Fox and Rabbit live quite far away, in a bright little house beyond the mole hills. When they wish each other a good night, the rustling pear tree, the raspberries, and the stars join in. If they can’t sleep, they count the good nights (335 in total). Or they try sleeping somewhere else in the trees or in a tent. Sometimes they swing on the lamp shades.
Love Beyond Body, Space, and Time is a collection of indigenous science fiction and urban fantasy focusing on LGBT and two-spirit characters. These stories range from a transgender woman undergoing an experimental medication that enables her to live the lives of her maternal ancestors to young lovers separated through decades and meeting in the future. These are stories of machines and magic, love and self-love.
A collection of African wisdom gorgeously illustrated by artists from Ghana, South Africa, Zimbabwe, Canada, the United States and more.
The jataka tales—stories of the Buddha’s past lives (in both human and animal form)—were first said to have been told by the Buddha himself 2,500 years ago. In print since the 5th century BCE, 550 jataka tales comprise part of the oldest Buddhist text, the Pali Canon. From this wealth of folklore, award-winning author and storyteller Rafe Martin has chosen ten tales that illustrate the ideals of the Buddhist paramitas, or “perfections” of character: giving, morality, forbearance, vitality, focused meditation, wisdom, compassionate skillful means, resolve, strength, and knowledge.Endless Path presents these ancient stories, usually reduced to children’s tales in the West, for adults, reconnecting modern seekers with the more imaginative roots of Buddhism. The jatakas help readers see their own lives, their failures and renewed efforts, in the same light as the challenges the Buddha faced—not as obstacles but as opportunities for developing character and self-understanding. Endless Path demonstrates the relevance of these tales to Buddhist lay practitioners today, as well as to those more broadly interested in Buddhist teaching and the ancient art of storytelling.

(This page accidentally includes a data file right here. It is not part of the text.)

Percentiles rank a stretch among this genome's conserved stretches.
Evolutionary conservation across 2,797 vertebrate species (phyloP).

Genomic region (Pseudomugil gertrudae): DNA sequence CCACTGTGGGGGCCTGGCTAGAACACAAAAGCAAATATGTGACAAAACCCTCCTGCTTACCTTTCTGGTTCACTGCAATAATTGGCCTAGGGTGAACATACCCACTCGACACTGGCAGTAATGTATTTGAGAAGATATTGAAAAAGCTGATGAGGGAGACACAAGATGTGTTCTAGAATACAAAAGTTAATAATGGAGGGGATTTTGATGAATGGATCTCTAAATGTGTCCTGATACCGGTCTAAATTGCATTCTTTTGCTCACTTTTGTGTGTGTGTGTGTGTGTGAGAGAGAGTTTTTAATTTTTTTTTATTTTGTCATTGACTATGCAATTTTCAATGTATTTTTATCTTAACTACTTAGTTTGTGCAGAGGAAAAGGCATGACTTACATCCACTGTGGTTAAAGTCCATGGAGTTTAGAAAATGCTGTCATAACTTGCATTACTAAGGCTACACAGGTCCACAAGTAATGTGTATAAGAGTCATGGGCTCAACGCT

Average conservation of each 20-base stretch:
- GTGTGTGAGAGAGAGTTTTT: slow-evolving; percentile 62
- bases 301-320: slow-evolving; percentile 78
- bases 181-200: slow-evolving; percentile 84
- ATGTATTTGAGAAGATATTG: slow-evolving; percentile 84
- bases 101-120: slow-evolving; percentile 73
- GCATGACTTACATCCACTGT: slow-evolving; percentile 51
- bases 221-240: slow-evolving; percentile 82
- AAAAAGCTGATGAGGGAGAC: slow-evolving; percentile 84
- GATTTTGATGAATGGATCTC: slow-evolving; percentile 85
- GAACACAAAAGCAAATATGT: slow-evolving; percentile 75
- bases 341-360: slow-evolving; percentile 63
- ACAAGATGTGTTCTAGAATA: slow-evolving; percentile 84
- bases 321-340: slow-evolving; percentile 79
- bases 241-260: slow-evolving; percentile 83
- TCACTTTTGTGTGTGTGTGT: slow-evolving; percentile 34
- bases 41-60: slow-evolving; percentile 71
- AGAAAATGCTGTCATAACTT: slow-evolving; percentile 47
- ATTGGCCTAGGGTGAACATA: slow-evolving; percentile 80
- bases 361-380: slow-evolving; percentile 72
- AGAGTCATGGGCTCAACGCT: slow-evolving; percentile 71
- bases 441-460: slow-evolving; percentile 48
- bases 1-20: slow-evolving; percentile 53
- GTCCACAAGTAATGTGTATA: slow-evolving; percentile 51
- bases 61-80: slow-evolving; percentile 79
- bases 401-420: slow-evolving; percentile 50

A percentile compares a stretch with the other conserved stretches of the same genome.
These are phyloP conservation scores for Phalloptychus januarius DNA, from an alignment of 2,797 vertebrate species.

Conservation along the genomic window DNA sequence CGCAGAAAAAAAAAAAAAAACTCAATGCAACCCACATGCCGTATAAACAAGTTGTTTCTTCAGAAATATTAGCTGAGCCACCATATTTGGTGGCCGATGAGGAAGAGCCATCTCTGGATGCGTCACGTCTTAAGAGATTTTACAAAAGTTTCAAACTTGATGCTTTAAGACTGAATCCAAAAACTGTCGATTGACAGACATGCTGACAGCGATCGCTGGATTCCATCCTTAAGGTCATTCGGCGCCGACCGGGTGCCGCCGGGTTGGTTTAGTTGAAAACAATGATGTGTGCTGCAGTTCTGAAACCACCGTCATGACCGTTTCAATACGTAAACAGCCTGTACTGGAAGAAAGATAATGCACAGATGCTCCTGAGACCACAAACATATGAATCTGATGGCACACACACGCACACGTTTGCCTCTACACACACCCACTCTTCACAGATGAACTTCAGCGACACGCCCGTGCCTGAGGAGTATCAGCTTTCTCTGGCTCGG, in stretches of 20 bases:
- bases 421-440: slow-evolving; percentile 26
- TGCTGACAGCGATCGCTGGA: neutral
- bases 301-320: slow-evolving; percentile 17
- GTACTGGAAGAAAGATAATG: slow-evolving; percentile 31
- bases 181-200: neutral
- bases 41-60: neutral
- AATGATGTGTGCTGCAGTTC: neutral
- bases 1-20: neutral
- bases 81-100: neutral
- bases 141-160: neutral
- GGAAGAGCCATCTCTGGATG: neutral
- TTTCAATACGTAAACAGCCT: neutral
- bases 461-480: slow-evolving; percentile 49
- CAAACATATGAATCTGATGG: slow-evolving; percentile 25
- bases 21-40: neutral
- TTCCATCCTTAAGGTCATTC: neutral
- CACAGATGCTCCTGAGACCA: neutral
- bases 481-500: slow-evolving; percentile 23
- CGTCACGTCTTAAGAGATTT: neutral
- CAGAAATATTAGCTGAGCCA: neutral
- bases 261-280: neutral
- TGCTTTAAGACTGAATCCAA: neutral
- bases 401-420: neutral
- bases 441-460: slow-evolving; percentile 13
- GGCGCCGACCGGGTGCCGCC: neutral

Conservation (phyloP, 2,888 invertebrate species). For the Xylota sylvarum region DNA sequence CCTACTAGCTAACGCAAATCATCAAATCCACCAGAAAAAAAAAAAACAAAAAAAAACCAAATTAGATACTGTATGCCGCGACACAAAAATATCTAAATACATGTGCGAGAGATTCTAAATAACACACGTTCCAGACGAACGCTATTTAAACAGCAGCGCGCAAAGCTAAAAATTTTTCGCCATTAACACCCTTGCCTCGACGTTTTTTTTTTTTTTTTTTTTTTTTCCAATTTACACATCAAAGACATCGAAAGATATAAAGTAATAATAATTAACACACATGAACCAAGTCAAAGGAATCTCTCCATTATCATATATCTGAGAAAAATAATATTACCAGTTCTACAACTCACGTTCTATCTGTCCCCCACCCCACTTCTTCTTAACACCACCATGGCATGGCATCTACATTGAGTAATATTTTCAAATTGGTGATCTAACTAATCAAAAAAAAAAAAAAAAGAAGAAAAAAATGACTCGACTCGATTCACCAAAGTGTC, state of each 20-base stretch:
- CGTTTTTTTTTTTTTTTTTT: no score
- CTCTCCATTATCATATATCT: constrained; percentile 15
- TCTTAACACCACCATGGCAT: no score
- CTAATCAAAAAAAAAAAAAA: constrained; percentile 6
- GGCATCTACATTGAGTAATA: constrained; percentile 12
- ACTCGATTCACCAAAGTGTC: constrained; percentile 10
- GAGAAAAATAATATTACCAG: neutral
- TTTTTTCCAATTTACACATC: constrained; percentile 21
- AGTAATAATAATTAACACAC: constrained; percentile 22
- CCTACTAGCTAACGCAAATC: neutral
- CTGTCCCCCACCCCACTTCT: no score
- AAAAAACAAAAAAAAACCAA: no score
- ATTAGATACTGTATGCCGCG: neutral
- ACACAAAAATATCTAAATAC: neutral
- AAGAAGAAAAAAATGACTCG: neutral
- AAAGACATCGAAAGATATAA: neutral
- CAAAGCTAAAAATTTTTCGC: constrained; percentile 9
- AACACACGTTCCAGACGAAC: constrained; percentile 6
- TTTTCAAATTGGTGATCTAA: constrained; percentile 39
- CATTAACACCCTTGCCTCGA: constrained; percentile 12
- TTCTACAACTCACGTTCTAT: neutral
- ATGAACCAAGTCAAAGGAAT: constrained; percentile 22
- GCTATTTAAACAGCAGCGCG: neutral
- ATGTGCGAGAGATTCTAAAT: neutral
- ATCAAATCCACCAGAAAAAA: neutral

A selection by Witi Ihimaera of his best short stories from throughout his career. Beginning with A Game of Cards from his now-classic Pounamu Pounamu (1972) and finishing with Going to the Heights of Abraham, a story by a mature Witi about his relationship with his father. Included are 11 stories previously unpublished in an author’s anthology.
Offers a multifaceted view of the Holocaust, from a child’s bewilderment at having to wear a star and later go into hiding, to the agony of the camps themselves.
The artwork of Frané Lessac accompanies this collection of poems by various Caribbean poets, including Robert Johnson, Edward Brathwaite, A.L. Hendricks, Evan Jones, and others.
We unite children from the rural coffee-growing region of San Ramon, Nicaragua with their counterparts in Montpelier, Vermont. This workshop took place during the 2009-2010 school year, when Kids Share Workshops and Publishing Inc. traveled to a remote Nicaraguan cloud forest (that’s right, a cloud forest!), where a small community of coffee growers lives and works.
Includes four traditional tales told by the Hausa, Angolan, Masai, and Bushmen people of Africa.
Five traditional Nigerian tales include “Hen and Frog,” “Why Bush Cow and Elephant are Bad Friends,” “The Husband Who Counted the Spoonfuls,” “Why Frog and Snake Never Play Together,” and “How Animals Got Their Tails.”